We learned from the members of the Wild Bird Club of the Philippines (WBCP) who were here last week about them. There's plenty of them in Candaba these days, we gathered from their reports. When we saw one fly over, our hopes were buoyed. It wasn't long after we have assembled our gears, that Olan,  a fellow birdnut (a term we use to describe members of the Philippine Bird Photography group) started yelling and was enthusiastically pointing at a thick tangle of bushes. We (Alain, Bong, Mark, Rey, my wife and myself) all rushed to where Olan was standing and tried very hard to locate the object of his excitement. I can already hear the clicking shutters of my friends cameras and I was still squinting, looking at every leaf, every branch, every bough and getting frustrated at not finding the reason for all this commotion. Until finally with the help of Cynthia, I saw it! A Black Bittern! A lifer for all of us! It was huge, bigger than any Philippine bittern I have seen and it was indeed black, a contrast to the green everything around it.

Hello, yellow!

Tall and thick vegetation now cover most of what used to be a huge pond where we saw the Bean Goose last April. Much to the delight of the local waders. Black-crowned Night Herons established a nesting colony and some of them were enjoying an early morning flight. Then of course, there were the bitterns. Normally skulkers and seldom seen in broad daylight, we were pleasantly surprised to find them out in the open. Unlike the uncommon Black Bittern, Yellow bitterns are quite plentiful, some of them even inhabiting semi-urban areas. One of these secretive birds was so intrigued by my wife's imitation of its call that it stretched out its neck in rapt curiosity. That was the first time I've seen a Yellow Bittern do that.

A flash of white.

Rey was driving my car while Cynthia and I were riding "shotgun" as it were when we saw a flash of white fly up to a "camachile" tree. Rey slowed down and quietly stopped as I trained my binoculars to the dark area beneath the canopy of the said tree. Turtle Doves were staring down at me and I'm thinking, no, these can't be the birds that we just saw. Some movement past the doves caught my attention, brownish birds with white breasts and bellies. I described them to Rey and his eyes widened. White-shouldered Starlings! he said almost in disbelief. As soon as we aimed our cameras at these avian wonders they flew. We could not find them again.

A touch of purple.

There was a pond where the heads of heron stuck out from the surrounding brownish stalks of reed. Once in a while one these huge birds would take to the air, its enormous wings flapping slowly. Purple Herons convey a certain degree of royalty not only with their color, but also when they stare with seeming arrogance. They are magnificently tall creatures with their back covered in a purplish cloak. Somehow I picture them in my mind holding a scepter ruling over the ponds of Candaba.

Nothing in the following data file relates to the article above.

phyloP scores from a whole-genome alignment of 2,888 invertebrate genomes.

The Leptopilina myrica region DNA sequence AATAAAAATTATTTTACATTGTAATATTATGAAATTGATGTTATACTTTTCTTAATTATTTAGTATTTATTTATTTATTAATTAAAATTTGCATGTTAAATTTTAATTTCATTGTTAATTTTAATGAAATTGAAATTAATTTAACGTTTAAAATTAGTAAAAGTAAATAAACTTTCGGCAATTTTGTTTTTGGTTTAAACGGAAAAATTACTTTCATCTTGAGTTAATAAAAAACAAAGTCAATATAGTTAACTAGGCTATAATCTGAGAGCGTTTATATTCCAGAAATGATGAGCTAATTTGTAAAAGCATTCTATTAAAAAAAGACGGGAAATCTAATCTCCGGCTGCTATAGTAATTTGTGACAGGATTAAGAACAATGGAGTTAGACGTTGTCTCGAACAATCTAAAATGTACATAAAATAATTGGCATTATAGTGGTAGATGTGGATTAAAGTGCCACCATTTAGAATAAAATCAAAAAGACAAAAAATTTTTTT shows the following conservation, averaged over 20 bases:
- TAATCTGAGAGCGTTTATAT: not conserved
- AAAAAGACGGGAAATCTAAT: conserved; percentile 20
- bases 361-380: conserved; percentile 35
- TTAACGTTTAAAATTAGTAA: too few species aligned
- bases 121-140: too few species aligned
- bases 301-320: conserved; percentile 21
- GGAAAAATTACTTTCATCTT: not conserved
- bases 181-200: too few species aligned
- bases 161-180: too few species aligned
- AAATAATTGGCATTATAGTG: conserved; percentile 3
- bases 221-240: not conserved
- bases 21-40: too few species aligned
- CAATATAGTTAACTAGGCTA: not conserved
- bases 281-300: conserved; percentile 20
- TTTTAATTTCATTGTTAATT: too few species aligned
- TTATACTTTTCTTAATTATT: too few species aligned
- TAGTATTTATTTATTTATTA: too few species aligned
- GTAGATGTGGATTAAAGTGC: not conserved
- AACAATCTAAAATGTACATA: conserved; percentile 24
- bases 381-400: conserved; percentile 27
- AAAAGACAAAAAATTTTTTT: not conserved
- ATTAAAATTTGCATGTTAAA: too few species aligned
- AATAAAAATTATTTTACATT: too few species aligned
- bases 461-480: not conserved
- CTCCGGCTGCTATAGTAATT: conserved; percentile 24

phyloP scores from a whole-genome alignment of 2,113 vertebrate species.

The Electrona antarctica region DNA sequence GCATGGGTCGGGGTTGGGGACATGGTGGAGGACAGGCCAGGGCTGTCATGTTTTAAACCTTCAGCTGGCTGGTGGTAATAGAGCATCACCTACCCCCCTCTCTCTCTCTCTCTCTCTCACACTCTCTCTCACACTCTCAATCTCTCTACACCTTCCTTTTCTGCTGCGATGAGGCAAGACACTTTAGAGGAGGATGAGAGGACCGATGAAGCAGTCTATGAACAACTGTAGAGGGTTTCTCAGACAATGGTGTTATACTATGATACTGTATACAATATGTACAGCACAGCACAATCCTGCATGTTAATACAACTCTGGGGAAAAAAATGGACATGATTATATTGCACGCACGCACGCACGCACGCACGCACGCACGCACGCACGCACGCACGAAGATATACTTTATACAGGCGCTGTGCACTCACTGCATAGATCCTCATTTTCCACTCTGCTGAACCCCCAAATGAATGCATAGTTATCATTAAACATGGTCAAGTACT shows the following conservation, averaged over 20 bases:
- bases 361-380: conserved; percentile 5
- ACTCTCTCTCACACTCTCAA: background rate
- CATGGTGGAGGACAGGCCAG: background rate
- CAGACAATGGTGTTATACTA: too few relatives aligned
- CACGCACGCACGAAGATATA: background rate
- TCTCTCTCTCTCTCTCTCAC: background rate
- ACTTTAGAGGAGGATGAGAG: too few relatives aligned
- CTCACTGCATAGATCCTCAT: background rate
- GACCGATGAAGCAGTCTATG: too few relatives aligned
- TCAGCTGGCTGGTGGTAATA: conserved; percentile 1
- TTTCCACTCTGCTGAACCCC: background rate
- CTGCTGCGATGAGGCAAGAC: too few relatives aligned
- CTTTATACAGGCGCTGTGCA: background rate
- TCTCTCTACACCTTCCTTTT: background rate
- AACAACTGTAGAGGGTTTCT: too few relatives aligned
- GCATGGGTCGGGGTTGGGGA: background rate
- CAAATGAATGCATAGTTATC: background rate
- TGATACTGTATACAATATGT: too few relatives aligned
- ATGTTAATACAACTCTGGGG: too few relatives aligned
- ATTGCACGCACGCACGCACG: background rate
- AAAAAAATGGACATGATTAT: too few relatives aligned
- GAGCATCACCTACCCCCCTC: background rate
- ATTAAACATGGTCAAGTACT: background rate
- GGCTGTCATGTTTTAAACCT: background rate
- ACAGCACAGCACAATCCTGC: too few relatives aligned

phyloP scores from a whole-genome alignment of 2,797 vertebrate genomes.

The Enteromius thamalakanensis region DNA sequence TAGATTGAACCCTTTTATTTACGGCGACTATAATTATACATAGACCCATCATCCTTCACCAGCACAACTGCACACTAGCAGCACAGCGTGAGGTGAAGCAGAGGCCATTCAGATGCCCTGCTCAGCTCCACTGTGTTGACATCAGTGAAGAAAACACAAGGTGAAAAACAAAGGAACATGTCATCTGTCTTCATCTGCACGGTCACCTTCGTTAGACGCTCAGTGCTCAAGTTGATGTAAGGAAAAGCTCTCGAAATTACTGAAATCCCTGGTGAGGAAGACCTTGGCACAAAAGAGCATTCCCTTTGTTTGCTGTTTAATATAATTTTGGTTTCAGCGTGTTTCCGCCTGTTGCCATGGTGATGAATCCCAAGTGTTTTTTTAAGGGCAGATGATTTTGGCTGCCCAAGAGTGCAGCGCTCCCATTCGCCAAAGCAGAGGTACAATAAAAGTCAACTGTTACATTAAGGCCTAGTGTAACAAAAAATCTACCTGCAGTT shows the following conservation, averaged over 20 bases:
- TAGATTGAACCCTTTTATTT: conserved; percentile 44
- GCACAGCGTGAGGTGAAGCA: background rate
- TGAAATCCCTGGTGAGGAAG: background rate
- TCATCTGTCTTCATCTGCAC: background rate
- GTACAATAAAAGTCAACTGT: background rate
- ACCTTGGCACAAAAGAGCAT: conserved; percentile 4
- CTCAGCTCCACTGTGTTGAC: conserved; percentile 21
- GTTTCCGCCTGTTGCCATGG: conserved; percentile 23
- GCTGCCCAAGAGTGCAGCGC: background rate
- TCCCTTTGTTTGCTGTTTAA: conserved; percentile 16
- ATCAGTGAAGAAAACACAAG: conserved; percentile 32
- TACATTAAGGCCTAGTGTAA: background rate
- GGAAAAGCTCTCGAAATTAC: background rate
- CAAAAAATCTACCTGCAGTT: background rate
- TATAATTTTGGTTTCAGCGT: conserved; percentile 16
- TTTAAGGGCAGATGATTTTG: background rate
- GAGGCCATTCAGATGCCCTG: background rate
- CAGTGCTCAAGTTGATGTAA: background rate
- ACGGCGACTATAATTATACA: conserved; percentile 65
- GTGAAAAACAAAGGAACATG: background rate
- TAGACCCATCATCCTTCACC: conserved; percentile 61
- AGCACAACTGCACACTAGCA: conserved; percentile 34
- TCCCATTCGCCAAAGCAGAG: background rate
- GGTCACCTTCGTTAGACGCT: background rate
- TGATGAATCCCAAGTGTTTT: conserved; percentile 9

There weren't that many birds in Candaba that morning, in terms of variety. As for us, we were quite happy. It was bittern than nothing.

For other (even more colorful?) blogs and photographs, please visit: 

Thursday, October 07, 2010

Gone Coastal

Despite its proximity (after all it is located in Metro Manila) we have not visited the Coastal "lagoon" in Paranaque. So when friends Tina, Tonji, Sylvia and Ixi told us that they were planning to go there on the morning of Oct. 6th, we asked to be counted in.

When our convoy of four SUVs passed through the gates that Wednesday morning, Cynthia and I had a lot of expectations. Migration was in full swing and we were hoping that we would get closer looks at the species we've seen at the Macabebe/Masantol area (see my previous blog titled It's a mud, mud world).

The "lagoon" is actually a reclaimed piece of land that had been left on its own. Over the years vegetation had grown over it and this in turn attracted birds. The shoreline is a bit rocky and covered with...garbage!! It seemed like all the detritus thrown at Manila Bay ended here. Surprisingly, shorebirds and waders inhabit this place.

But not apparently on the very day we were there.  The usual suspects were there, of course, like the dozens of Little Egrets standing amidst the rubbish. Grey-tailed Tattlers and Common Sandpipers would occasionally drop by among the rocks by the water's edge. The only Whimbrel that showed up was so skittish we barely had gotten good looks at it. Chestnut Munias, Brown Shrikes, Zebra Doves and Spotted Doves were all doing their own businesses among the shrubbery. Despite all the trash washed up on the shore, the evidence of fish life was made obvious by the presence of Collared Kingfishers (the most number I've seen in one place) and Whiskered Terns. It must have a convention day for terns because they are just everywhere! Many of them diving for fish just a few feet from the water's edge.
The hoped for migrant species of plovers and sandpipers were heart-breakingly absent. And so we just contented ourselves at practicing our BIF (birds-in-flight) shots. Those swift-flying terns definitely provided the challenge we needed. Were it not for the great company of friends, this would have turned out to be a rather unexciting day.

It was when I was processing my photos at home that I noticed something different with an egret that I took a photo of. Unlike the abundant Little Egrets at the lagoon, this one had an all-yellow pair of legs and a somewhat pinkish bill. Looking closer at the photo, there was a faint bluish tinge between the eyes and the beak. Could it be that I have taken a shot of an extremely rare Chinese Egret? It appears so but I will wait for the opinion of the experts before I can claim that it was so.